|Caroline E. Freiermuth, MD||Duke University Medical Center, Division of Emergency Medicine Durham, North Carolina|
|Abhinav Chandra, MD||Kaiser Permanente, South Sacramento, Sacramento, California|
|W. Frank Peacock, MD||Baylor College of Medicine, Department of Emergency Medicine, Houston, Texas|
Hypertensive emergency has a high mortality risk and the treatment goal is to quickly lower blood pressure with intravenous (IV) medications. Characteristics that are associated with non-response to IV antihypertensives have not been identified. The objective is to identify patient characteristics associated with resistance to IV antihypertensives.
This was a subanalysis of patients enrolled in the previously described comparative effectiveness trial of IV nicardipine vs. labetalol use in the emergency department (CLUE) study, a randomized trial of nicardipine vs. labetalol. Non-responders were defined as those patients who did not achieve target systolic blood pressure (SBP), as set by the treating physician, within thirty minutes of IV antihypertensive medication, +/− 20mmHg. Stepwise logistic regression was used to identify covariates associated with the measurement outcomes.
CLUE enrolled 226 patients, 52.7% female, 76.4% black, mean age of 52.6±14.6 years, of whom 110 were treated with nicardipine and 116 with labetalol. The median (IQR) initial systolic blood pressure was 211mmHg (198, 226), 210 (200, 230), and 211mmHg (198, 226), for the total, non-responder, and responder cohorts, respectively (p-value=0.65, 95% CI [−5.8–11.3]). Twenty-nine were non-responders, 9 in the nicardipine and 20 in the labetalol group. In univariate analysis, several symptoms suggestive of end organ damage were associated with non-response. After multiple variable logistic regression (AUC = 0.72), treatment with labetalol (OR 2.7, 95% CI [1.1–6.7]), history of stroke (OR 5.4, 95% CI [1.6–18.5]), and being male (OR 3.3, 95% CI [1.4–8.1]) were associated with failure to achieve target blood pressure.
Male gender and history of previous stroke are associated with difficult to control blood pressure.
Hypertension, defined as a blood pressure of greater than 140/90mmHg, affects almost one fourth of the adult U.S. population.1 Complications from hypertension include stroke, cardiovascular disease, and renal failure, among others. It has been estimated that 7.1 million deaths worldwide can be attributed to hypertension and its long term effects.2 Suboptimal blood pressure control is also thought to be responsible for up to 62% of cerebrovascular disease and 49% of ischemic heart disease.2
The frequency of hospitalizations for a hypertensive emergency increased from 101/100,000 U.S. adults in 2000 to 111/100,000 U.S. adults in 2007, an average increase of about 1.1% over the seven year time period.3 It is recommended that any patient presenting with hypertensive emergency, defined as a blood pressure greater than 180/120 in conjunction with evidence of end organ damage,4 should be given intravenous (IV) medications to immediately lower blood pressure, as the one year mortality rate for untreated hypertensive emergency is as high as 90%.5 There is no clear evidence as to the optimal pharmacological approach to blood pressure control in hypertensive emergency. A recent Cochrane review concluded that there is wide overlap in blood pressure lowering between agents, and that therefore it is difficult to recommend any particular antihypertensive for treatment of hypertensive emergencies.6 Characteristics that may predispose patients to having resistant hypertension have been reported for oral medication therapy, but none have been defined for IV therapy.7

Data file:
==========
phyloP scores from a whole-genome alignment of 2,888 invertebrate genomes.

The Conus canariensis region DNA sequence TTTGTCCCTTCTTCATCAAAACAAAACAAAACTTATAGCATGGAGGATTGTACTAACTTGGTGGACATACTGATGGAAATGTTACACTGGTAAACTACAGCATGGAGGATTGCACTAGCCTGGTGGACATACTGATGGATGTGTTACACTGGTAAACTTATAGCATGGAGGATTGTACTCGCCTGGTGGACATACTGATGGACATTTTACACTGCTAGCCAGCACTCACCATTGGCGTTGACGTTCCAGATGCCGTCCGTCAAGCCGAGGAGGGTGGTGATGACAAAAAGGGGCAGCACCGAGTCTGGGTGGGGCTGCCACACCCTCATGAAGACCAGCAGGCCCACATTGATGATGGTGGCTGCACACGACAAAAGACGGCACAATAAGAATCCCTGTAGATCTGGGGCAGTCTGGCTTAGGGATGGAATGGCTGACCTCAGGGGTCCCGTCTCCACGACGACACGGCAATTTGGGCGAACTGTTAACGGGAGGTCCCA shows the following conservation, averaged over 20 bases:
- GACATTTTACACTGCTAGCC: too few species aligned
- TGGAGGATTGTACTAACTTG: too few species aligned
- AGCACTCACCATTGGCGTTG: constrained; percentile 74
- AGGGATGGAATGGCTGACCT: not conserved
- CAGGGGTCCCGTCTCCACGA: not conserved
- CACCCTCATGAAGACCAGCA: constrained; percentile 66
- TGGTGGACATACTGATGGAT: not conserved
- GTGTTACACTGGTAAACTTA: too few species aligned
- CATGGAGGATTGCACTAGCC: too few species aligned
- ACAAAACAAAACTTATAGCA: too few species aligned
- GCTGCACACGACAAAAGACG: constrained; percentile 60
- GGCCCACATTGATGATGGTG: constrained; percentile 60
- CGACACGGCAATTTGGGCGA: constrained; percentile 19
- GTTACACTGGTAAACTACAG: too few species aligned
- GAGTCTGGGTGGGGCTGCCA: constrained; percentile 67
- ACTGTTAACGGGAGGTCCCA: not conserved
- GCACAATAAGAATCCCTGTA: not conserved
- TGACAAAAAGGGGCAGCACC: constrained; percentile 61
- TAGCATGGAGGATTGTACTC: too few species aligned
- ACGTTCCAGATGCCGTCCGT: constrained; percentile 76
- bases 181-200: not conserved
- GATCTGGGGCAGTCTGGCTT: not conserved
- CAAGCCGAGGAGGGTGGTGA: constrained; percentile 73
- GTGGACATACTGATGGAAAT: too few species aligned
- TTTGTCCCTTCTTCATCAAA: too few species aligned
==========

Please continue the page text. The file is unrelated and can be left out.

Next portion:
It has long been recognized that overly aggressive lowering of blood pressure can be harmful, and even catastrophic in some cases. Therefore, a priori identification of patients that may be resistant to initial treatments would be helpful to identify those whom would benefit from a more aggressive approach, such as more rapid titration or early addition of a second agent. Identifying patients who may need prolonged IV antihypertensive therapy is important because it allows for appropriate disposition and monitoring of the patient. Patients receiving prolonged IV antihypertensive medications require close clinical monitoring to avoid overshooting target blood pressure and other significant hemodynamic consequences. The objective of this analysis is to identify characteristics of those patients resistant to parenteral antihypertensives for the treatment of hypertensive crisis in the emergency department (ED).
This study is a descriptive sub-analysis of the multicenter Evaluation of IV Cardene (Nicardipine) and labetalol use in the emergency department (CLUE) trial, a U.S.-based, prospective, randomized, open-label study of the management and outcomes for patients with acute severe hypertension treated with IV antihypertensive therapy in the emergency department.8 The study was approved by the institutional review boards at all sites. The methods for the primary CLUE trial were previously published and described in detail elsewhere8 and registered at ClinicalTrials.gov with identifier NCT00765648.
Study Setting and Population